L 'Avventura - The Adventure

"Giulia is like Oscar Wilde. Give her all the luxuries and she will manage without the little necessities." Corrado

"Giulia is like Oscar Wilde. Give her all the luxuries and she will manage without the little necessities." Corrado


 Masterpiece

L 'Avventura - The Adventure (1960) is an Italian cinematic masterpiece that takes audiences on a visual adventure.

Directed by Michelangelo Antonioni.

Starring Monica Vitti and Gabriele Ferzetti among many others.

The film was released at the same time as Federico Fellini's La Dolce Vita. Fellini and Antonioni started the Italian New Wave. Both films were introduced at the 1960 Cannes Film Festival. Fellini's film won the Palme D'Or while L'Avventura took The Jury Prize.

The cinematography was by Aldo Scavarda and the editing by Eraldo Da Roma. I mention the cinematographer and the editor, because their work is so integral to the adventure Michelangelo takes his audience on.

L'Avventura is easy to understand if you allow the film's visuals and its long scenes (which lack the modern "Jump Cut" edits, created by Jean-Luc Godard for Breathless) to create your own story and narrative. The opening scene below is a perfect illustration of what Michelangelo, Aldo and Eraldo give the audience visually and editorially, so that the audience can make the adventure come alive for them individually. In the scene below the visuals not only help the audience to create their own story, but more importantly help Antonioni make scathing social commentaries on technology. Note the contrasting visuals between the old and the new in the scene. To the right we have an old sprawling villa with a magnificent Roman arch, whose surrounding Forrest's have been cut down to make way for modern tightly packed multi family housing. Also note the road that separates the old villa from the new apartment buildings heads towards a distant Renaissance Dome in the background. Antonioni is visually showing us the contrasts between the old ways and the new ways. There are many other contrasts between the old and new in the scene below, but I'll let Antonioni's visuals speak to you, so you can explore them for yourself and come up with your own story.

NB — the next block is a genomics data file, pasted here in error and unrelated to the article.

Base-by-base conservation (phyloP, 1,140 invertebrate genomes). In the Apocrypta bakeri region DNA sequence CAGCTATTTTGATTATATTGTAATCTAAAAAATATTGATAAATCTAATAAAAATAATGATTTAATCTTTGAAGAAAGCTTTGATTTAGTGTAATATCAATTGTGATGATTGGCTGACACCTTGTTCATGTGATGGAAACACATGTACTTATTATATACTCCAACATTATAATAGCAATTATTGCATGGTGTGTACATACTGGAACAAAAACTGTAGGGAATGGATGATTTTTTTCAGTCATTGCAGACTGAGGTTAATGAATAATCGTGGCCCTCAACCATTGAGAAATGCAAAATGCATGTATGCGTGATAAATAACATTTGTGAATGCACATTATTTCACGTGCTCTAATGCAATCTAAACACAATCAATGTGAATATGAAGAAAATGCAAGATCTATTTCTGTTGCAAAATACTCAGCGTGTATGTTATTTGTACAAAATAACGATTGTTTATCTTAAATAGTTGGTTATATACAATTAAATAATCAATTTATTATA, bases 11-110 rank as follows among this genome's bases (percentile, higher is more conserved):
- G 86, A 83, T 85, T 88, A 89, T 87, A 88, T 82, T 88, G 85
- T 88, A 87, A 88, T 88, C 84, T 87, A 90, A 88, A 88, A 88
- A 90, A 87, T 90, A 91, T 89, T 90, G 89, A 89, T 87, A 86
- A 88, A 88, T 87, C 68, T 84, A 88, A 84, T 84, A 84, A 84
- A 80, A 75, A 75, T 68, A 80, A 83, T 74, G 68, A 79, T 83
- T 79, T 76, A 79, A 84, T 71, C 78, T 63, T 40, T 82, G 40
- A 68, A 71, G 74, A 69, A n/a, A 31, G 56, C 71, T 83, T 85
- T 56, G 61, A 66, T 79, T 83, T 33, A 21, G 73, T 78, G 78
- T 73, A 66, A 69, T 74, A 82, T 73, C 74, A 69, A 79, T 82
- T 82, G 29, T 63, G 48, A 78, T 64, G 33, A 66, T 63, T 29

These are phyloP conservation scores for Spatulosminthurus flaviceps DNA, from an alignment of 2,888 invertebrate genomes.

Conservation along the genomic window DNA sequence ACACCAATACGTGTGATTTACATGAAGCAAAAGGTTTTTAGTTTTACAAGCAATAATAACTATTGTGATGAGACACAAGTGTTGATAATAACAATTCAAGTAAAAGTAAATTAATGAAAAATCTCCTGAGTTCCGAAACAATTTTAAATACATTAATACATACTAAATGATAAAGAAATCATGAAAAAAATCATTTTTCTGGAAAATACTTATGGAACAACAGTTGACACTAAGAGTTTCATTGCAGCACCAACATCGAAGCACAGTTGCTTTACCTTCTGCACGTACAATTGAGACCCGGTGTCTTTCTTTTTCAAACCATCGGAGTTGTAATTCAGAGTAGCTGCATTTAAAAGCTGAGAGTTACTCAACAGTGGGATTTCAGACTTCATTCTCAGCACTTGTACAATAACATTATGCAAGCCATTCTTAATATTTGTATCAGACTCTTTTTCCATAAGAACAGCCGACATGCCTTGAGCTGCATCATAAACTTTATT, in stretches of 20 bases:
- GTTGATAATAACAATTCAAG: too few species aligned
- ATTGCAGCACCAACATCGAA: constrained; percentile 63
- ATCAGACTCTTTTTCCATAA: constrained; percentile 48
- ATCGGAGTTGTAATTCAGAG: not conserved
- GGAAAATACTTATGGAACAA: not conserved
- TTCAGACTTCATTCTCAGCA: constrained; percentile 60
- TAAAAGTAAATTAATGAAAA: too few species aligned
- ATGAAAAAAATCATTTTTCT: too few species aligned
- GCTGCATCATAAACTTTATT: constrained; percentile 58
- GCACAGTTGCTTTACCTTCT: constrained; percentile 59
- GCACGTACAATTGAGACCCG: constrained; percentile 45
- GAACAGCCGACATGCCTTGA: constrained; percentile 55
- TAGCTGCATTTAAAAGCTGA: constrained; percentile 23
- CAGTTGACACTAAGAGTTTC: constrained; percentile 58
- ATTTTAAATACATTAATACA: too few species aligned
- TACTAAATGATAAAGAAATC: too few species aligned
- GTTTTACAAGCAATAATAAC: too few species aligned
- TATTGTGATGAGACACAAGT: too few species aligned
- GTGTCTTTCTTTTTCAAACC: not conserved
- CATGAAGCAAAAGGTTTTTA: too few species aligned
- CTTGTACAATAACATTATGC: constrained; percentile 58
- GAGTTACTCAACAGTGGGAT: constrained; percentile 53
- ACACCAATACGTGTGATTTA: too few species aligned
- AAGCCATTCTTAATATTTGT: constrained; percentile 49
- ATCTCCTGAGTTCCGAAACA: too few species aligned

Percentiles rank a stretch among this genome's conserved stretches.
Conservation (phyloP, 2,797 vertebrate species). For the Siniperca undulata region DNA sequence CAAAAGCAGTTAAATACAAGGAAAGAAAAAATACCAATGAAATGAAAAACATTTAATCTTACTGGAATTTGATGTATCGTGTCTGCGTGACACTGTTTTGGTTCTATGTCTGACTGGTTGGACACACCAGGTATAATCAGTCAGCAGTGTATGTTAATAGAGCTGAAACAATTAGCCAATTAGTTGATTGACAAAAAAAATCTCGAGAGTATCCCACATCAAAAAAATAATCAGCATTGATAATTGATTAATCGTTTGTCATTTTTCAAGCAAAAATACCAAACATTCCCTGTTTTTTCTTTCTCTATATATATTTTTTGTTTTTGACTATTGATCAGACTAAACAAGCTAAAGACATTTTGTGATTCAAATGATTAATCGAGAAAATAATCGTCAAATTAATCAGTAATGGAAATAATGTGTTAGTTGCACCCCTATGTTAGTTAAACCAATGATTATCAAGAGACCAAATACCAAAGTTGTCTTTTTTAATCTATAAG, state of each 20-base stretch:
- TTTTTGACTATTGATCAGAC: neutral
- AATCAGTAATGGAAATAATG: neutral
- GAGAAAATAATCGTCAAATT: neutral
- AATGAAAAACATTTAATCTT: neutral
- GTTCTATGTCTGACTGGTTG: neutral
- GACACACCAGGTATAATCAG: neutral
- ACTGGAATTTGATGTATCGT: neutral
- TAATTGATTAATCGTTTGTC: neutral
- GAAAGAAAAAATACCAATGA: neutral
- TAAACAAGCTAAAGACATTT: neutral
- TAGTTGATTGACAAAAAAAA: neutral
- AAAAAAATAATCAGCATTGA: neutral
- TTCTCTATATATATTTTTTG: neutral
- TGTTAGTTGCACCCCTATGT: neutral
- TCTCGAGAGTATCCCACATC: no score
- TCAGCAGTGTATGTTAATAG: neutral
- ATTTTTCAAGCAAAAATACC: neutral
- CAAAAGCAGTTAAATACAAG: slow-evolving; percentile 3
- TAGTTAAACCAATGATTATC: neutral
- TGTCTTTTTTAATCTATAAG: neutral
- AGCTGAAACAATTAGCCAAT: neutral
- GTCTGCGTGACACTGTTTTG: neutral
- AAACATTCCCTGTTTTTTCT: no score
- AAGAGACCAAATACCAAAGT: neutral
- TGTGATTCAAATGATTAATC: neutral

As an audience member I felt as liberated by this film as I do when I read a novel. Just as in a novel, Michelangelo keeps the dialogue simple and the visuals complex to allow me to explore his visuals at a readers pace, which like in a novel allows the audience member to create the story for themselves. Enjoy!



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Trivia - At the 1959 premier at the Cannes Film Festival, Michelangelo and Monica fled the theater, because the of the violent reaction from the audience to their film. It went on to win a Special Jury Prize. La Dolce Vita by Federico Fellini won the Palme D'Or that year. 


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